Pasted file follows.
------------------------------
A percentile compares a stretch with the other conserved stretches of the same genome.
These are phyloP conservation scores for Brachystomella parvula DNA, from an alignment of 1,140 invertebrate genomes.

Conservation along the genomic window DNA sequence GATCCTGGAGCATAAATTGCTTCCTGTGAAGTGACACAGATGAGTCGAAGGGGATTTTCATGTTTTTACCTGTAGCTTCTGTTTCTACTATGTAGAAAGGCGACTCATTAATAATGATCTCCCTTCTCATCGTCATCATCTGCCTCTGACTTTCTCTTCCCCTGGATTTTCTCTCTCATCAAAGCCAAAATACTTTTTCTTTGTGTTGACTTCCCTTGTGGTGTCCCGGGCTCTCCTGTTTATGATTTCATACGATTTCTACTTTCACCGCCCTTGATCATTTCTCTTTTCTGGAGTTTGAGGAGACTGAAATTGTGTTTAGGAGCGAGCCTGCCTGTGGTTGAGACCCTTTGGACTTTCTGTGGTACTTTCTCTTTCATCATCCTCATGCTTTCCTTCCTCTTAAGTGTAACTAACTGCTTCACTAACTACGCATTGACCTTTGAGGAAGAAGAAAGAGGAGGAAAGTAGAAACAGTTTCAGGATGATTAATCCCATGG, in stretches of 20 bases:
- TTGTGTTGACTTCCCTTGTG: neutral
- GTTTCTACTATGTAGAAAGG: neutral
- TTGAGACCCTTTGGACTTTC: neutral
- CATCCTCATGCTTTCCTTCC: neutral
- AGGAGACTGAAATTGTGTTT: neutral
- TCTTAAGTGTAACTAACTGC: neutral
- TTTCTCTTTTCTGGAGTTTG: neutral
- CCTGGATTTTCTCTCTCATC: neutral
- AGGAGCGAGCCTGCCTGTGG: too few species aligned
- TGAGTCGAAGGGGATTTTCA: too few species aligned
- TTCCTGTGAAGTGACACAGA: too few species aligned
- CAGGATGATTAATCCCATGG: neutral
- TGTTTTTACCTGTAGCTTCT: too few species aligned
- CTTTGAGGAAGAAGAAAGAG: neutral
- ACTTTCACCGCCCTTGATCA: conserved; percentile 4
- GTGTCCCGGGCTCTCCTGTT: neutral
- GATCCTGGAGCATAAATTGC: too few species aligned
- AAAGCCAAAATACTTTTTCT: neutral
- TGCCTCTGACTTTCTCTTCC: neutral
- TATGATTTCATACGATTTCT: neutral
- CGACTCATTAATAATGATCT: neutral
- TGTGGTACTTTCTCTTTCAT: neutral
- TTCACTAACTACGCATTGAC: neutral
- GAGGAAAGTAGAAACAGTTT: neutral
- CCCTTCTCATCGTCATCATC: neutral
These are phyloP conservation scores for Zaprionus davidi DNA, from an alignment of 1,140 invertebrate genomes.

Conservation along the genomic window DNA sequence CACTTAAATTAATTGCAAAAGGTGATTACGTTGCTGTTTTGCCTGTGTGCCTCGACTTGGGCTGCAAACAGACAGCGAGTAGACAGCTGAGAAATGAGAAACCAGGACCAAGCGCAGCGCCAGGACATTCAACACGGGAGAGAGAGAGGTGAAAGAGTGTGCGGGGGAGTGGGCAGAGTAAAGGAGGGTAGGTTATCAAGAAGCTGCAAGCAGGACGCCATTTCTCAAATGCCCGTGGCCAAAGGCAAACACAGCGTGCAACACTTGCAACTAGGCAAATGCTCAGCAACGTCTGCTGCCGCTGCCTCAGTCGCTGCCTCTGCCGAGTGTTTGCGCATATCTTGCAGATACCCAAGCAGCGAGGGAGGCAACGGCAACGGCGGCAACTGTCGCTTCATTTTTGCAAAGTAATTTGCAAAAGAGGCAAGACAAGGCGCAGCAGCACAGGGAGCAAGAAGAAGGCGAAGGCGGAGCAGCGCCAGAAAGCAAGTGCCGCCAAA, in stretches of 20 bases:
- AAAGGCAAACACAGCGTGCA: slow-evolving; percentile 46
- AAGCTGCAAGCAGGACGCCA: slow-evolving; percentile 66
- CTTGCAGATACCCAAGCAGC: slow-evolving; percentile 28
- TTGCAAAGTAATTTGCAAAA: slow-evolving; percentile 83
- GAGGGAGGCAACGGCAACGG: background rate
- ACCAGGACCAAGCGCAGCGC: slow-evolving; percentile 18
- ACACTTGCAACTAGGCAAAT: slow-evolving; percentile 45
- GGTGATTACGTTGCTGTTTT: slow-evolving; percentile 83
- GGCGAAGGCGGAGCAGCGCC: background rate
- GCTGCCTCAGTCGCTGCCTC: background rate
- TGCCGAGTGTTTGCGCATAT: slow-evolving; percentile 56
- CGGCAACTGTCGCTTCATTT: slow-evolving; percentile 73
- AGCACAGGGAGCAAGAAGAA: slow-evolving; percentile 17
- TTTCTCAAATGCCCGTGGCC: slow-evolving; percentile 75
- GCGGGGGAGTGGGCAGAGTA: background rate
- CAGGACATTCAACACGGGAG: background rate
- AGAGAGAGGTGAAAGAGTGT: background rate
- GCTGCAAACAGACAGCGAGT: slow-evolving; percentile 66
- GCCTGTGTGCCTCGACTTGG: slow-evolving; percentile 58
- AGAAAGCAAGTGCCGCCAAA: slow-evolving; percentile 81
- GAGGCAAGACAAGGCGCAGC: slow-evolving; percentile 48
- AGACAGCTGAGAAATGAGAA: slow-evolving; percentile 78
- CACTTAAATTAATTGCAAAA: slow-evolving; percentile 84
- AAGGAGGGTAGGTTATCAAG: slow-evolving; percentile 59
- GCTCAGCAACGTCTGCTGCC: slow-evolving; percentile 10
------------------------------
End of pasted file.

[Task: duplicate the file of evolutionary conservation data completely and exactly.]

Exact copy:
A percentile compares a stretch with the other conserved stretches of the same genome.
These are phyloP conservation scores for Brachystomella parvula DNA, from an alignment of 1,140 invertebrate genomes.

Conservation along the genomic window DNA sequence GATCCTGGAGCATAAATTGCTTCCTGTGAAGTGACACAGATGAGTCGAAGGGGATTTTCATGTTTTTACCTGTAGCTTCTGTTTCTACTATGTAGAAAGGCGACTCATTAATAATGATCTCCCTTCTCATCGTCATCATCTGCCTCTGACTTTCTCTTCCCCTGGATTTTCTCTCTCATCAAAGCCAAAATACTTTTTCTTTGTGTTGACTTCCCTTGTGGTGTCCCGGGCTCTCCTGTTTATGATTTCATACGATTTCTACTTTCACCGCCCTTGATCATTTCTCTTTTCTGGAGTTTGAGGAGACTGAAATTGTGTTTAGGAGCGAGCCTGCCTGTGGTTGAGACCCTTTGGACTTTCTGTGGTACTTTCTCTTTCATCATCCTCATGCTTTCCTTCCTCTTAAGTGTAACTAACTGCTTCACTAACTACGCATTGACCTTTGAGGAAGAAGAAAGAGGAGGAAAGTAGAAACAGTTTCAGGATGATTAATCCCATGG, in stretches of 20 bases:
- TTGTGTTGACTTCCCTTGTG: neutral
- GTTTCTACTATGTAGAAAGG: neutral
- TTGAGACCCTTTGGACTTTC: neutral
- CATCCTCATGCTTTCCTTCC: neutral
- AGGAGACTGAAATTGTGTTT: neutral
- TCTTAAGTGTAACTAACTGC: neutral
- TTTCTCTTTTCTGGAGTTTG: neutral
- CCTGGATTTTCTCTCTCATC: neutral
- AGGAGCGAGCCTGCCTGTGG: too few species aligned
- TGAGTCGAAGGGGATTTTCA: too few species aligned
- TTCCTGTGAAGTGACACAGA: too few species aligned
- CAGGATGATTAATCCCATGG: neutral
- TGTTTTTACCTGTAGCTTCT: too few species aligned
- CTTTGAGGAAGAAGAAAGAG: neutral
- ACTTTCACCGCCCTTGATCA: conserved; percentile 4
- GTGTCCCGGGCTCTCCTGTT: neutral
- GATCCTGGAGCATAAATTGC: too few species aligned
- AAAGCCAAAATACTTTTTCT: neutral
- TGCCTCTGACTTTCTCTTCC: neutral
- TATGATTTCATACGATTTCT: neutral
- CGACTCATTAATAATGATCT: neutral
- TGTGGTACTTTCTCTTTCAT: neutral
- TTCACTAACTACGCATTGAC: neutral
- GAGGAAAGTAGAAACAGTTT: neutral
- CCCTTCTCATCGTCATCATC: neutral
These are phyloP conservation scores for Zaprionus davidi DNA, from an alignment of 1,140 invertebrate genomes.

Conservation along the genomic window DNA sequence CACTTAAATTAATTGCAAAAGGTGATTACGTTGCTGTTTTGCCTGTGTGCCTCGACTTGGGCTGCAAACAGACAGCGAGTAGACAGCTGAGAAATGAGAAACCAGGACCAAGCGCAGCGCCAGGACATTCAACACGGGAGAGAGAGAGGTGAAAGAGTGTGCGGGGGAGTGGGCAGAGTAAAGGAGGGTAGGTTATCAAGAAGCTGCAAGCAGGACGCCATTTCTCAAATGCCCGTGGCCAAAGGCAAACACAGCGTGCAACACTTGCAACTAGGCAAATGCTCAGCAACGTCTGCTGCCGCTGCCTCAGTCGCTGCCTCTGCCGAGTGTTTGCGCATATCTTGCAGATACCCAAGCAGCGAGGGAGGCAACGGCAACGGCGGCAACTGTCGCTTCATTTTTGCAAAGTAATTTGCAAAAGAGGCAAGACAAGGCGCAGCAGCACAGGGAGCAAGAAGAAGGCGAAGGCGGAGCAGCGCCAGAAAGCAAGTGCCGCCAAA, in stretches of 20 bases:
- AAAGGCAAACACAGCGTGCA: slow-evolving; percentile 46
- AAGCTGCAAGCAGGACGCCA: slow-evolving; percentile 66
- CTTGCAGATACCCAAGCAGC: slow-evolving; percentile 28
- TTGCAAAGTAATTTGCAAAA: slow-evolving; percentile 83
- GAGGGAGGCAACGGCAACGG: background rate
- ACCAGGACCAAGCGCAGCGC: slow-evolving; percentile 18
- ACACTTGCAACTAGGCAAAT: slow-evolving; percentile 45
- GGTGATTACGTTGCTGTTTT: slow-evolving; percentile 83
- GGCGAAGGCGGAGCAGCGCC: background rate
- GCTGCCTCAGTCGCTGCCTC: background rate
- TGCCGAGTGTTTGCGCATAT: slow-evolving; percentile 56
- CGGCAACTGTCGCTTCATTT: slow-evolving; percentile 73
- AGCACAGGGAGCAAGAAGAA: slow-evolving; percentile 17
- TTTCTCAAATGCCCGTGGCC: slow-evolving; percentile 75
- GCGGGGGAGTGGGCAGAGTA: background rate
- CAGGACATTCAACACGGGAG: background rate
- AGAGAGAGGTGAAAGAGTGT: background rate
- GCTGCAAACAGACAGCGAGT: slow-evolving; percentile 66
- GCCTGTGTGCCTCGACTTGG: slow-evolving; percentile 58
- AGAAAGCAAGTGCCGCCAAA: slow-evolving; percentile 81
- GAGGCAAGACAAGGCGCAGC: slow-evolving; percentile 48
- AGACAGCTGAGAAATGAGAA: slow-evolving; percentile 78
- CACTTAAATTAATTGCAAAA: slow-evolving; percentile 84
- AAGGAGGGTAGGTTATCAAG: slow-evolving; percentile 59
- GCTCAGCAACGTCTGCTGCC: slow-evolving; percentile 10